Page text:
Just last week, the FDA authorized the Pfizer vaccine for use in children between the ages of 12 and 15. Additional clinical trials are underway, and it is expected that Moderna will soon be available to this age group, and both vaccines will become available to younger children later this year. With over 50% of U.S. adults receiving at least 1 dose of the COVID-19 vaccine and adolescent vaccination kicks off, the U.S. is moving into a new phase of vaccine rollout. This new phase will look to tackle vaccine hesitancy and increase confidence in the COVID-19 vaccines, with the help of healthcare and primary care providers.
In December of 2020, 39% of polled Americans classified themselves as “wait and see” in determining percentage of American public who would or would not get the vaccines. A few months into the vaccine rollout, 66% of this “wait and see” group say they are more likely to get the COVID-19 vaccine if they heard that vaccines are nearly 100% effective at preventing hospitalization and death from COVID-19. In last month’s webinar, Dr. L.J. Tan, MS, PhD, Chief Strategy Officer at the Immunization Action Coalition (IAC), called this group the “movable middle.” Meaning, this group is on the fence and the opportunity is there for healthcare providers to help drive vaccine confidence.
Trust in the safety and efficacy of the vaccine continues to be an important deciding factor. There is also a perceived higher risk in getting vaccinated vs. contracting COVID-19. Dr. Tan outlined several strategies for building confidence in the vaccine and overcoming vaccine hesitancy. These models include the Canadian ASK Approach for Effective Immunization Communication, the CASE Model for Conversations About Vaccines, and the Principles of Motivational Interviewing.
The Canadian ASK Approach outlines three steps required for effective communication about vaccines.
Acknowledge the patient’s concerns. Ask for clarification to understand those concerns. Sometimes a simple fact is all that’s needed to dispel a myth or misunderstanding.
Steer the conversation. Refute the myth or misunderstanding with facts.
Know your facts; be confident and prepared. Recommend or provide reading material, refer the patient to reliable source and make your professional recommendation crystal clear.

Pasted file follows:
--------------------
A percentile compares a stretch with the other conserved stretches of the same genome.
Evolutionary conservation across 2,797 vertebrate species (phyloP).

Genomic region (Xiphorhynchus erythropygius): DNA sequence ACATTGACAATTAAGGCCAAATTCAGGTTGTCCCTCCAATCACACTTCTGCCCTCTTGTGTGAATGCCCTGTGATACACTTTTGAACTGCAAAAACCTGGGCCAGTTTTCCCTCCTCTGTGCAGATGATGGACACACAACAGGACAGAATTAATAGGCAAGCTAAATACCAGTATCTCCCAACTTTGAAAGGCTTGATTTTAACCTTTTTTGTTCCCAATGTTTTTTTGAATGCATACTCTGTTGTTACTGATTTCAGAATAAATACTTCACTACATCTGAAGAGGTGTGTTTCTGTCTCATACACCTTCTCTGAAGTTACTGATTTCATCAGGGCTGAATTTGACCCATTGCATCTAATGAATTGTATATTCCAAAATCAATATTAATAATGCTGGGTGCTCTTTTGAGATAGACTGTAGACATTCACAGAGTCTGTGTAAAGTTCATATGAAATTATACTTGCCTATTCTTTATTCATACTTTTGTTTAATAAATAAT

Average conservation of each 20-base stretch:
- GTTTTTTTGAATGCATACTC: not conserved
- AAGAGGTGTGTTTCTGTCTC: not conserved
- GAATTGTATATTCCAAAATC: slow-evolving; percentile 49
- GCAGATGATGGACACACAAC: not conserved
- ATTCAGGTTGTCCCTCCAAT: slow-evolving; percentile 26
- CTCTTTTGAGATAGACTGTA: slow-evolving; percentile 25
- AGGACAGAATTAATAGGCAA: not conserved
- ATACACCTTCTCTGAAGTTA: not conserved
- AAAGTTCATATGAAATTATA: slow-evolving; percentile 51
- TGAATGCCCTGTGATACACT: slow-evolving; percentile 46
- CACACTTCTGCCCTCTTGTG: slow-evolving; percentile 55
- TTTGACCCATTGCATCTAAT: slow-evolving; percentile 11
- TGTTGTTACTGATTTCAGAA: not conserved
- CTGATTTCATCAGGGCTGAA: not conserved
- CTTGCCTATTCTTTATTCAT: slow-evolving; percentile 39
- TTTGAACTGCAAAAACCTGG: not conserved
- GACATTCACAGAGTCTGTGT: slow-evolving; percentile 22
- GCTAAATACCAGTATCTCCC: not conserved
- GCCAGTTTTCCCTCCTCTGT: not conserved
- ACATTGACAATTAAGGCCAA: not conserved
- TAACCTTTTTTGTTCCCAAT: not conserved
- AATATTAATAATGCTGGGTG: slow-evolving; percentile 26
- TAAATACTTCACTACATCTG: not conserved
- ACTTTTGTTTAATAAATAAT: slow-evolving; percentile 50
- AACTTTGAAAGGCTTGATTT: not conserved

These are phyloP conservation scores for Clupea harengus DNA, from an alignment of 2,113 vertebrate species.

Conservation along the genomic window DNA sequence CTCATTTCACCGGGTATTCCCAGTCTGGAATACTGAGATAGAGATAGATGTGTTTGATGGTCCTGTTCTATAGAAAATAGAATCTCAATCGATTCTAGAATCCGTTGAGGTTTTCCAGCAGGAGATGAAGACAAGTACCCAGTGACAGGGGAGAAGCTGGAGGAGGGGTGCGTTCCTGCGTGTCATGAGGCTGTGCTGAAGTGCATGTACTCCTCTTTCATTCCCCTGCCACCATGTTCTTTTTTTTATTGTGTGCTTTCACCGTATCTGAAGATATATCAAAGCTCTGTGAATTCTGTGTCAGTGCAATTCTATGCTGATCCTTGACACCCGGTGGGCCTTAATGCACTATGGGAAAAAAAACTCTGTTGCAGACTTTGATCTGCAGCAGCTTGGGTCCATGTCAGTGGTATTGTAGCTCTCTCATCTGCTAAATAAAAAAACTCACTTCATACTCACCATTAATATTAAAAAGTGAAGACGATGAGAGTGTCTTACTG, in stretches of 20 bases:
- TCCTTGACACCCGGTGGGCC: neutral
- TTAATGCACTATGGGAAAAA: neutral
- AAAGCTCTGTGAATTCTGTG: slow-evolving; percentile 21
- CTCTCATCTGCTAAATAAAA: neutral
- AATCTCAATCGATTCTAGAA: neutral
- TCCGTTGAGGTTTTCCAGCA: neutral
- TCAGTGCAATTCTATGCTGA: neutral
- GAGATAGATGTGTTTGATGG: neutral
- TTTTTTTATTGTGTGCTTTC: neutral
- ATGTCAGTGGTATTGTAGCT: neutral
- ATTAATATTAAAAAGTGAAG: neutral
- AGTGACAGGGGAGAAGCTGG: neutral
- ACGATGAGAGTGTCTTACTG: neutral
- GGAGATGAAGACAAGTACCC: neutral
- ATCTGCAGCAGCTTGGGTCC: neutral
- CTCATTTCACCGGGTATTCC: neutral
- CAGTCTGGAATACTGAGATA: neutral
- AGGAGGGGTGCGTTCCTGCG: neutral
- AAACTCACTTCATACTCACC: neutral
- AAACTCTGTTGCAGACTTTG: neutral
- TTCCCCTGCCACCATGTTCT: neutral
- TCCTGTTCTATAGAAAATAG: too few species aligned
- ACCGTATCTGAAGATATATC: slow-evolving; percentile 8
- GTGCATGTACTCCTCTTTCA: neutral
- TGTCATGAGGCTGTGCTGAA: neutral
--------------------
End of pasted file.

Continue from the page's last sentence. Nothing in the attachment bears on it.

The CASE Model takes a similar approach, but on a more personal level by including provider experience with the vaccine into the conversation.
Corroborate. Acknowledge the patient’s concern, find a point of agreement, and set the tone for a respectful conversation.
About Me. Talk about your own personal experience getting the vaccine, and what you have done to enhance your knowledge and expertise of the vaccine.
Science. Describe what science has to say about the topic in question.
Explain and advise. Offer your recommendation, based on the science.
Lastly, The Principles of Motivational Interviewing can help in changing the patient’s behavior. Remembering the acronym RULE, can help.
Resist the righting reflex
Understand the motivations
The above methods may seem intuitive to most health care providers, but they are important tactics to familiarize yourself with as we move into this next phase of COVID-19 vaccine rollout.
OTHER BLOGS YOU MIGHT BE INTERESTED IN...
- Webinar Recap | COVID-19 One Year Later: Vaccine Progress and New Standards for Vaccine Storage
- Rising to the challenge to support COVID-19 vaccine cold storage
- Resources for Maintaining Immunization and COVID-19 Vaccine Development Update
- The Critical Importance of Improving Immunization Rates During COVID-19
For more information on the COVID-19 vaccine rollout and methods for tackling vaccine hesitancy, watch the webinar recording from our latest webinar, COVID-19 One Year Later: Vaccine Progress and New Standards for Vaccine Storage.